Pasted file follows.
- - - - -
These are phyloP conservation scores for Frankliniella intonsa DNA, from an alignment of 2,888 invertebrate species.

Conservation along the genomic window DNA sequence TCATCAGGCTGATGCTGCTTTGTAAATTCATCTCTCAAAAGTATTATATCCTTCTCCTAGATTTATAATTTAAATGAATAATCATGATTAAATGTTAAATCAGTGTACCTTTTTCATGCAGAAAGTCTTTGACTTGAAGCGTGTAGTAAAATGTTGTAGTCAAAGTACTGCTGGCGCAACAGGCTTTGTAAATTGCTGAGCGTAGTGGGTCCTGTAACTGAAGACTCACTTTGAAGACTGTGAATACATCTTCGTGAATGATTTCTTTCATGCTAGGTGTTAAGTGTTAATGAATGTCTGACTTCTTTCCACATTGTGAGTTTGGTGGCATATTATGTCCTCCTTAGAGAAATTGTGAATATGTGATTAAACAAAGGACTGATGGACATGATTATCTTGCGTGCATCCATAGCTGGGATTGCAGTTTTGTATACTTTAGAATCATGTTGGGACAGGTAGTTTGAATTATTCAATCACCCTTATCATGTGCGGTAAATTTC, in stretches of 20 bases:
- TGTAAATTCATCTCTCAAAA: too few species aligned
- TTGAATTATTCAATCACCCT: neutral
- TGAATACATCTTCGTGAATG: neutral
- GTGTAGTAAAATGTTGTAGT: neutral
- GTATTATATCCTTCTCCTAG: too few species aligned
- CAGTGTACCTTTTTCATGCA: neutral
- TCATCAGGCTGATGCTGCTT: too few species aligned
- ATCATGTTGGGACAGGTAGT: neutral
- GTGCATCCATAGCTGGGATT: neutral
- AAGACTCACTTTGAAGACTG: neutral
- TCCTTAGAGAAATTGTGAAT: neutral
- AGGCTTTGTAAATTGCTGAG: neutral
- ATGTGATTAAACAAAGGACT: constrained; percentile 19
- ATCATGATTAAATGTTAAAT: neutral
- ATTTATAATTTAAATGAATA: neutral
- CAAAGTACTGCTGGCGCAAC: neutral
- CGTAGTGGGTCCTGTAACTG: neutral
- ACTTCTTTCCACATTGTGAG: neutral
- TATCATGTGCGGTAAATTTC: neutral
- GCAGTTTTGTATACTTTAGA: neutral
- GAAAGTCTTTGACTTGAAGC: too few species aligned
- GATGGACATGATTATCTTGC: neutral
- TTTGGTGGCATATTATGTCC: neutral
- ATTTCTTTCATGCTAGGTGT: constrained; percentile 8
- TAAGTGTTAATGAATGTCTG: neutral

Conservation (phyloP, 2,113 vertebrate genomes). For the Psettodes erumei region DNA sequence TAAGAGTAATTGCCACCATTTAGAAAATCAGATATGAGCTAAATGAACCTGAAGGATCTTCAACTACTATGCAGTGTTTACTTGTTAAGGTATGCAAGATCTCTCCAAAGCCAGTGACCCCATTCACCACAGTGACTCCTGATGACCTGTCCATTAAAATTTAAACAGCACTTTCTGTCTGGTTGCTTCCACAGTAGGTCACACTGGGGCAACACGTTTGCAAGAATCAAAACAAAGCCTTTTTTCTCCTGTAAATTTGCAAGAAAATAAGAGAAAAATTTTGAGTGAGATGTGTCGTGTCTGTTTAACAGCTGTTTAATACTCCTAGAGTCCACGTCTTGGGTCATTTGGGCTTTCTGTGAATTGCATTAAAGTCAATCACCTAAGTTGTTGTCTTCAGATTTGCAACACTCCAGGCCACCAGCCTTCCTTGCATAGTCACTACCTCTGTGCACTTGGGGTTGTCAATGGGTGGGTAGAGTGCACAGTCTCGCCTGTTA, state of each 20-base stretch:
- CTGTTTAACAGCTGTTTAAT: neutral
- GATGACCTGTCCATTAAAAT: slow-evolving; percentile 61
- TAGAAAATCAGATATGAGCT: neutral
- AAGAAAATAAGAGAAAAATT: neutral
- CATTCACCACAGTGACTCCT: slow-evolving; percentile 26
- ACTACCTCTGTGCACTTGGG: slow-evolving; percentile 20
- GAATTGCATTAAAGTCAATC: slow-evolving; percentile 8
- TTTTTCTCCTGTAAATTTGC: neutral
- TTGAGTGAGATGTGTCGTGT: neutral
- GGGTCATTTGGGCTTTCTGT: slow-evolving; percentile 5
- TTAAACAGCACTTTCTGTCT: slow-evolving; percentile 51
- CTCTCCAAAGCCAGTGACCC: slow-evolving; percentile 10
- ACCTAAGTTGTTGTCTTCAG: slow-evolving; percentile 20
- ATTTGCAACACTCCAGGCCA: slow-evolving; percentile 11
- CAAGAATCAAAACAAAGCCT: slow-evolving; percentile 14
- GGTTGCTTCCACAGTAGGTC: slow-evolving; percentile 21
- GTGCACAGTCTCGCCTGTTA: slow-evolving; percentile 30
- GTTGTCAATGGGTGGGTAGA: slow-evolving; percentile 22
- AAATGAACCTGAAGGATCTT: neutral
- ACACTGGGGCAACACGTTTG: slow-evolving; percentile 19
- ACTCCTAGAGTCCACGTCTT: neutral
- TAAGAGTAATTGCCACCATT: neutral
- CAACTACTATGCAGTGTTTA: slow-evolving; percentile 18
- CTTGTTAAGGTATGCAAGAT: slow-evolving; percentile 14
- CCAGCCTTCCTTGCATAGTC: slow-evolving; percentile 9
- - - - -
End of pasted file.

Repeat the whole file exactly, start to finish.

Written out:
These are phyloP conservation scores for Frankliniella intonsa DNA, from an alignment of 2,888 invertebrate species.

Conservation along the genomic window DNA sequence TCATCAGGCTGATGCTGCTTTGTAAATTCATCTCTCAAAAGTATTATATCCTTCTCCTAGATTTATAATTTAAATGAATAATCATGATTAAATGTTAAATCAGTGTACCTTTTTCATGCAGAAAGTCTTTGACTTGAAGCGTGTAGTAAAATGTTGTAGTCAAAGTACTGCTGGCGCAACAGGCTTTGTAAATTGCTGAGCGTAGTGGGTCCTGTAACTGAAGACTCACTTTGAAGACTGTGAATACATCTTCGTGAATGATTTCTTTCATGCTAGGTGTTAAGTGTTAATGAATGTCTGACTTCTTTCCACATTGTGAGTTTGGTGGCATATTATGTCCTCCTTAGAGAAATTGTGAATATGTGATTAAACAAAGGACTGATGGACATGATTATCTTGCGTGCATCCATAGCTGGGATTGCAGTTTTGTATACTTTAGAATCATGTTGGGACAGGTAGTTTGAATTATTCAATCACCCTTATCATGTGCGGTAAATTTC, in stretches of 20 bases:
- TGTAAATTCATCTCTCAAAA: too few species aligned
- TTGAATTATTCAATCACCCT: neutral
- TGAATACATCTTCGTGAATG: neutral
- GTGTAGTAAAATGTTGTAGT: neutral
- GTATTATATCCTTCTCCTAG: too few species aligned
- CAGTGTACCTTTTTCATGCA: neutral
- TCATCAGGCTGATGCTGCTT: too few species aligned
- ATCATGTTGGGACAGGTAGT: neutral
- GTGCATCCATAGCTGGGATT: neutral
- AAGACTCACTTTGAAGACTG: neutral
- TCCTTAGAGAAATTGTGAAT: neutral
- AGGCTTTGTAAATTGCTGAG: neutral
- ATGTGATTAAACAAAGGACT: constrained; percentile 19
- ATCATGATTAAATGTTAAAT: neutral
- ATTTATAATTTAAATGAATA: neutral
- CAAAGTACTGCTGGCGCAAC: neutral
- CGTAGTGGGTCCTGTAACTG: neutral
- ACTTCTTTCCACATTGTGAG: neutral
- TATCATGTGCGGTAAATTTC: neutral
- GCAGTTTTGTATACTTTAGA: neutral
- GAAAGTCTTTGACTTGAAGC: too few species aligned
- GATGGACATGATTATCTTGC: neutral
- TTTGGTGGCATATTATGTCC: neutral
- ATTTCTTTCATGCTAGGTGT: constrained; percentile 8
- TAAGTGTTAATGAATGTCTG: neutral

Conservation (phyloP, 2,113 vertebrate genomes). For the Psettodes erumei region DNA sequence TAAGAGTAATTGCCACCATTTAGAAAATCAGATATGAGCTAAATGAACCTGAAGGATCTTCAACTACTATGCAGTGTTTACTTGTTAAGGTATGCAAGATCTCTCCAAAGCCAGTGACCCCATTCACCACAGTGACTCCTGATGACCTGTCCATTAAAATTTAAACAGCACTTTCTGTCTGGTTGCTTCCACAGTAGGTCACACTGGGGCAACACGTTTGCAAGAATCAAAACAAAGCCTTTTTTCTCCTGTAAATTTGCAAGAAAATAAGAGAAAAATTTTGAGTGAGATGTGTCGTGTCTGTTTAACAGCTGTTTAATACTCCTAGAGTCCACGTCTTGGGTCATTTGGGCTTTCTGTGAATTGCATTAAAGTCAATCACCTAAGTTGTTGTCTTCAGATTTGCAACACTCCAGGCCACCAGCCTTCCTTGCATAGTCACTACCTCTGTGCACTTGGGGTTGTCAATGGGTGGGTAGAGTGCACAGTCTCGCCTGTTA, state of each 20-base stretch:
- CTGTTTAACAGCTGTTTAAT: neutral
- GATGACCTGTCCATTAAAAT: slow-evolving; percentile 61
- TAGAAAATCAGATATGAGCT: neutral
- AAGAAAATAAGAGAAAAATT: neutral
- CATTCACCACAGTGACTCCT: slow-evolving; percentile 26
- ACTACCTCTGTGCACTTGGG: slow-evolving; percentile 20
- GAATTGCATTAAAGTCAATC: slow-evolving; percentile 8
- TTTTTCTCCTGTAAATTTGC: neutral
- TTGAGTGAGATGTGTCGTGT: neutral
- GGGTCATTTGGGCTTTCTGT: slow-evolving; percentile 5
- TTAAACAGCACTTTCTGTCT: slow-evolving; percentile 51
- CTCTCCAAAGCCAGTGACCC: slow-evolving; percentile 10
- ACCTAAGTTGTTGTCTTCAG: slow-evolving; percentile 20
- ATTTGCAACACTCCAGGCCA: slow-evolving; percentile 11
- CAAGAATCAAAACAAAGCCT: slow-evolving; percentile 14
- GGTTGCTTCCACAGTAGGTC: slow-evolving; percentile 21
- GTGCACAGTCTCGCCTGTTA: slow-evolving; percentile 30
- GTTGTCAATGGGTGGGTAGA: slow-evolving; percentile 22
- AAATGAACCTGAAGGATCTT: neutral
- ACACTGGGGCAACACGTTTG: slow-evolving; percentile 19
- ACTCCTAGAGTCCACGTCTT: neutral
- TAAGAGTAATTGCCACCATT: neutral
- CAACTACTATGCAGTGTTTA: slow-evolving; percentile 18
- CTTGTTAAGGTATGCAAGAT: slow-evolving; percentile 14
- CCAGCCTTCCTTGCATAGTC: slow-evolving; percentile 9